6 Ways to Effectively Use Pic Collage

I have been in many classrooms since October that are fairly new to using iPads in their classrooms.  After the first initial lesson on "iPad Norms"  A great app to start with is Pic Collage.  I really like this app because there are so many uses, very simple to use and it is free!  Here are a few ideas on how to effectively use Pic Collage in your classroom.

Use Pic Collage in Math:

Download Here

Download Here
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Use Pic Collage in Literacy:


Use Pic Collage in Health

Monday, October 26, 2015

A Fun Lesson to Teach Addition using a Read Aloud, iPads and the Book Creator App

Last week I was in a grade 1 Classroom that was at the beginning stages of adding.  This made me think of a great lesson Karen Lirenman had done with the book One is a Snail, Ten is a Crab (counting by feet book).  I immediately told her about the lesson and we planned to co - teach it the following day.  While I read the story, Mrs. Dadd created an anchor chart of
all of the characters in the story and the children told us how many feet each character had.  We then modeled how to add different combinations of characters feet to get a sum.  Students then were asked to select a sum that was a "just right" challenge for them and to create a drawing of the two characters and their number sentence that went with their picture using the Book Creator App.  Children that were ready were challenged to add 3 characters' feet in their number sentence.  Students then recorded their voice explaining their number sentence
with a phone that plugs into the headphone jack in the iPad to reduce background noise.  (I purchased them at the dollar store.)  We then airdropped all of the pages to one iPad, combined the pages in Book Creator and exported it as a movie so the class could watch and listen to their class book on         the big screen!  



Thursday, September 17, 2015

Using a Drawing App To Show Thinking

As we are still in the first month of school, I have many primary teachers ask me, "What app should I begin with first or where do I begin to implement my new iPads?"  I like to start with a drawing app.  The reason for this is that it is an app that does not require previous iPad use.  All ability levels will enjoy using a drawing app and you can build onto this app by exporting your students' pictures into other apps to label, record their voice or use the work to create a class book.  A drawing app also goes perfectly with teaching children the strategy of reading and responding with a digital tool.  If you have a class set of iPads then while you are doing your read aloud all of your students can participate.  If you have 2-1 iPads, have your students work in partners.  If you have less, model the strategy, then leave the read aloud book in a literacy center with your 2 or 3 iPads and have students practice the strategy that way.  Even if your students can't read yet, they can still look through the book and retell it in their own words.  Make sure you choose a book full of beautiful pictures, labels and charts.  This way your students can complete this task while you are working with a small group elsewhere.  In the lesson below, I used a National Geographic Reader on Bats.  I chose this book because it is easy to read, has great pictures and I knew it was a book that my students would love to reread at silent reading time.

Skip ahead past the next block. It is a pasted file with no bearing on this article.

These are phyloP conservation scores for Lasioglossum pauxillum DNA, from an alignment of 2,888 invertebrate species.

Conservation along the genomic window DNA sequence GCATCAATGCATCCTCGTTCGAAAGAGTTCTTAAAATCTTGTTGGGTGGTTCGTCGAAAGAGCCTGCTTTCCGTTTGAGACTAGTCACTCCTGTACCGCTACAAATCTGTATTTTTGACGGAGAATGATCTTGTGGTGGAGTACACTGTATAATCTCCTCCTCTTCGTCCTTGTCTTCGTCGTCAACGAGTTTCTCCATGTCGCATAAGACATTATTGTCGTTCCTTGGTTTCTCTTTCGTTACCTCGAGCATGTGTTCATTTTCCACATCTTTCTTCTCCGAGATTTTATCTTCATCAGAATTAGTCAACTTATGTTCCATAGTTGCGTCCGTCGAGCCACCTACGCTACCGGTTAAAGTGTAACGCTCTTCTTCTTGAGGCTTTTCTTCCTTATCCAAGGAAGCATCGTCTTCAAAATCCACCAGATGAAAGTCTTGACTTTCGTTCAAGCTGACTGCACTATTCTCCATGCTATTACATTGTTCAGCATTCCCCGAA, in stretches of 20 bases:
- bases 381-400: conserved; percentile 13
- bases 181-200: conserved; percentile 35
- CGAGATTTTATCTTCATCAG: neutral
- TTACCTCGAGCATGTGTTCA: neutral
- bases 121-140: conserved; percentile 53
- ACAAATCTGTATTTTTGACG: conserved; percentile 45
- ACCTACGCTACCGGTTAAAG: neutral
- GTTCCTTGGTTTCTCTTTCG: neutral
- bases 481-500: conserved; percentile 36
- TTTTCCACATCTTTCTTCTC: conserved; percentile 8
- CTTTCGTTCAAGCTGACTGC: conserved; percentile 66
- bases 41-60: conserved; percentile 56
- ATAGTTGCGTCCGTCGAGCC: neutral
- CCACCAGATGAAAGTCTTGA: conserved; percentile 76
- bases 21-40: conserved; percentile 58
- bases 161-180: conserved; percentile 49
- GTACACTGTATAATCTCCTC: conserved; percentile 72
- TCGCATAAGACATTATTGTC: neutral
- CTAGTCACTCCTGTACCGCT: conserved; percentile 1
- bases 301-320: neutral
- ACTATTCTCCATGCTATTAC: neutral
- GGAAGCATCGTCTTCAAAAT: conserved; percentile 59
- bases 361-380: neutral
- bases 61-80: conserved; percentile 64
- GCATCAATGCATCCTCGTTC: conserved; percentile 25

Download Lesson Here